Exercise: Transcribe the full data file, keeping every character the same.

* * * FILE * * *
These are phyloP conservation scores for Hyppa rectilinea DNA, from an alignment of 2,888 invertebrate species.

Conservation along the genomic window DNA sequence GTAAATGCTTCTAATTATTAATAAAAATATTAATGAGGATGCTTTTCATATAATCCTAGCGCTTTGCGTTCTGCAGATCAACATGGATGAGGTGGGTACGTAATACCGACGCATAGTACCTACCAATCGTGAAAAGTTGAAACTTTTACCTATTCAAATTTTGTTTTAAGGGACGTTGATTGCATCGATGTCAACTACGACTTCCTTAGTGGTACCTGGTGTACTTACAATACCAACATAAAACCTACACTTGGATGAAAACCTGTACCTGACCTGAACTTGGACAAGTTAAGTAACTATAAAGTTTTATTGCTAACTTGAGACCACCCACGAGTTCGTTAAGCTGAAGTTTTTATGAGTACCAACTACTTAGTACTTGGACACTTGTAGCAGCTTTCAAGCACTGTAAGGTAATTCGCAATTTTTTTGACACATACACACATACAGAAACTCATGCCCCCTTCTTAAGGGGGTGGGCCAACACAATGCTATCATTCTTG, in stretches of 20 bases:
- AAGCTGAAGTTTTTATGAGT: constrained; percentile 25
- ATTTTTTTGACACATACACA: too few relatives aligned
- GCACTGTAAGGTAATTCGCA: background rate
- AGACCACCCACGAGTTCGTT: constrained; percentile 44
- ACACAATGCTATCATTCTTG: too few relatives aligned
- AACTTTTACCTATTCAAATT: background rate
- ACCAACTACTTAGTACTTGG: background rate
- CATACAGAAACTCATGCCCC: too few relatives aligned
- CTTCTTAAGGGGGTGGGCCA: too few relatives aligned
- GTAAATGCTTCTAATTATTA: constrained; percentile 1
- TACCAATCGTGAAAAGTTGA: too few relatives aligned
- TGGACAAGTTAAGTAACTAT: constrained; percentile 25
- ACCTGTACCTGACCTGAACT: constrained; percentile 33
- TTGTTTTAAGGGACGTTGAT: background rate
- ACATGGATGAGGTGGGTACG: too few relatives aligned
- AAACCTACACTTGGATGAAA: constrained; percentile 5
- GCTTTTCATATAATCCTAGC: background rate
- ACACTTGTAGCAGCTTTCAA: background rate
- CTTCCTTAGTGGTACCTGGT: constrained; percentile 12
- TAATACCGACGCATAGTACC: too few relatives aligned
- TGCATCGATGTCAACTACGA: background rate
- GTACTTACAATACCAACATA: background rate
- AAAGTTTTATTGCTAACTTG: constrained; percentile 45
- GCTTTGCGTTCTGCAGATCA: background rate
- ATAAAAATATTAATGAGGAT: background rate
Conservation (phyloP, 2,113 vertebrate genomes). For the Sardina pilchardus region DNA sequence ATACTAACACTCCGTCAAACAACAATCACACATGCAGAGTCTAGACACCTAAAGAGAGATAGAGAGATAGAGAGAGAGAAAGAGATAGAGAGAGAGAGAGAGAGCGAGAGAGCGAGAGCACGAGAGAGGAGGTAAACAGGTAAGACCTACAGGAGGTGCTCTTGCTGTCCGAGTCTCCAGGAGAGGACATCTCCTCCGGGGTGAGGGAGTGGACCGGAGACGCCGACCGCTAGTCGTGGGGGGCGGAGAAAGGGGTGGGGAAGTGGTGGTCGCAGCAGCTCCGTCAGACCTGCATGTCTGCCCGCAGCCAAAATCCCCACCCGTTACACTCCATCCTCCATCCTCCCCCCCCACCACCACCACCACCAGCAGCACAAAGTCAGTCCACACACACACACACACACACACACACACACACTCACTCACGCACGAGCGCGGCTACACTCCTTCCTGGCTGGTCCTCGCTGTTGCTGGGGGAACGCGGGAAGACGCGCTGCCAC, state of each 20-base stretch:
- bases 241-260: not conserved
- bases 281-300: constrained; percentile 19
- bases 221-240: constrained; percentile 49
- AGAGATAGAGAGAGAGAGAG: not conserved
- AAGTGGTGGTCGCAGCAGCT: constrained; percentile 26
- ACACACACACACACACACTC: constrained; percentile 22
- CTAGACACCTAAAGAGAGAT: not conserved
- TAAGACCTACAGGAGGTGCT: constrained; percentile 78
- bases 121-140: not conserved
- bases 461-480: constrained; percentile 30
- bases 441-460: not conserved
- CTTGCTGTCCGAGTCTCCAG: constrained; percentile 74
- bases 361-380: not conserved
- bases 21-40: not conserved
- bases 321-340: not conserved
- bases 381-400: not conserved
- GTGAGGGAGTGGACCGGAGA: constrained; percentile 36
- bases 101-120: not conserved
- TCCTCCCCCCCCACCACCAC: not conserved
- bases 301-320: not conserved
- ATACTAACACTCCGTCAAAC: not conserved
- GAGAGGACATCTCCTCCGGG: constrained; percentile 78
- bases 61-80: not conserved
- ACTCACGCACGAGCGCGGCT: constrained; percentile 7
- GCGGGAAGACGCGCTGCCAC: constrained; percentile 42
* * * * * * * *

These are phyloP conservation scores for Hyppa rectilinea DNA, from an alignment of 2,888 invertebrate species.

Conservation along the genomic window DNA sequence GTAAATGCTTCTAATTATTAATAAAAATATTAATGAGGATGCTTTTCATATAATCCTAGCGCTTTGCGTTCTGCAGATCAACATGGATGAGGTGGGTACGTAATACCGACGCATAGTACCTACCAATCGTGAAAAGTTGAAACTTTTACCTATTCAAATTTTGTTTTAAGGGACGTTGATTGCATCGATGTCAACTACGACTTCCTTAGTGGTACCTGGTGTACTTACAATACCAACATAAAACCTACACTTGGATGAAAACCTGTACCTGACCTGAACTTGGACAAGTTAAGTAACTATAAAGTTTTATTGCTAACTTGAGACCACCCACGAGTTCGTTAAGCTGAAGTTTTTATGAGTACCAACTACTTAGTACTTGGACACTTGTAGCAGCTTTCAAGCACTGTAAGGTAATTCGCAATTTTTTTGACACATACACACATACAGAAACTCATGCCCCCTTCTTAAGGGGGTGGGCCAACACAATGCTATCATTCTTG, in stretches of 20 bases:
- AAGCTGAAGTTTTTATGAGT: constrained; percentile 25
- ATTTTTTTGACACATACACA: too few relatives aligned
- GCACTGTAAGGTAATTCGCA: background rate
- AGACCACCCACGAGTTCGTT: constrained; percentile 44
- ACACAATGCTATCATTCTTG: too few relatives aligned
- AACTTTTACCTATTCAAATT: background rate
- ACCAACTACTTAGTACTTGG: background rate
- CATACAGAAACTCATGCCCC: too few relatives aligned
- CTTCTTAAGGGGGTGGGCCA: too few relatives aligned
- GTAAATGCTTCTAATTATTA: constrained; percentile 1
- TACCAATCGTGAAAAGTTGA: too few relatives aligned
- TGGACAAGTTAAGTAACTAT: constrained; percentile 25
- ACCTGTACCTGACCTGAACT: constrained; percentile 33
- TTGTTTTAAGGGACGTTGAT: background rate
- ACATGGATGAGGTGGGTACG: too few relatives aligned
- AAACCTACACTTGGATGAAA: constrained; percentile 5
- GCTTTTCATATAATCCTAGC: background rate
- ACACTTGTAGCAGCTTTCAA: background rate
- CTTCCTTAGTGGTACCTGGT: constrained; percentile 12
- TAATACCGACGCATAGTACC: too few relatives aligned
- TGCATCGATGTCAACTACGA: background rate
- GTACTTACAATACCAACATA: background rate
- AAAGTTTTATTGCTAACTTG: constrained; percentile 45
- GCTTTGCGTTCTGCAGATCA: background rate
- ATAAAAATATTAATGAGGAT: background rate
Conservation (phyloP, 2,113 vertebrate genomes). For the Sardina pilchardus region DNA sequence ATACTAACACTCCGTCAAACAACAATCACACATGCAGAGTCTAGACACCTAAAGAGAGATAGAGAGATAGAGAGAGAGAAAGAGATAGAGAGAGAGAGAGAGAGCGAGAGAGCGAGAGCACGAGAGAGGAGGTAAACAGGTAAGACCTACAGGAGGTGCTCTTGCTGTCCGAGTCTCCAGGAGAGGACATCTCCTCCGGGGTGAGGGAGTGGACCGGAGACGCCGACCGCTAGTCGTGGGGGGCGGAGAAAGGGGTGGGGAAGTGGTGGTCGCAGCAGCTCCGTCAGACCTGCATGTCTGCCCGCAGCCAAAATCCCCACCCGTTACACTCCATCCTCCATCCTCCCCCCCCACCACCACCACCACCAGCAGCACAAAGTCAGTCCACACACACACACACACACACACACACACACACTCACTCACGCACGAGCGCGGCTACACTCCTTCCTGGCTGGTCCTCGCTGTTGCTGGGGGAACGCGGGAAGACGCGCTGCCAC, state of each 20-base stretch:
- bases 241-260: not conserved
- bases 281-300: constrained; percentile 19
- bases 221-240: constrained; percentile 49
- AGAGATAGAGAGAGAGAGAG: not conserved
- AAGTGGTGGTCGCAGCAGCT: constrained; percentile 26
- ACACACACACACACACACTC: constrained; percentile 22
- CTAGACACCTAAAGAGAGAT: not conserved
- TAAGACCTACAGGAGGTGCT: constrained; percentile 78
- bases 121-140: not conserved
- bases 461-480: constrained; percentile 30
- bases 441-460: not conserved
- CTTGCTGTCCGAGTCTCCAG: constrained; percentile 74
- bases 361-380: not conserved
- bases 21-40: not conserved
- bases 321-340: not conserved
- bases 381-400: not conserved
- GTGAGGGAGTGGACCGGAGA: constrained; percentile 36
- bases 101-120: not conserved
- TCCTCCCCCCCCACCACCAC: not conserved
- bases 301-320: not conserved
- ATACTAACACTCCGTCAAAC: not conserved
- GAGAGGACATCTCCTCCGGG: constrained; percentile 78
- bases 61-80: not conserved
- ACTCACGCACGAGCGCGGCT: constrained; percentile 7
- GCGGGAAGACGCGCTGCCAC: constrained; percentile 42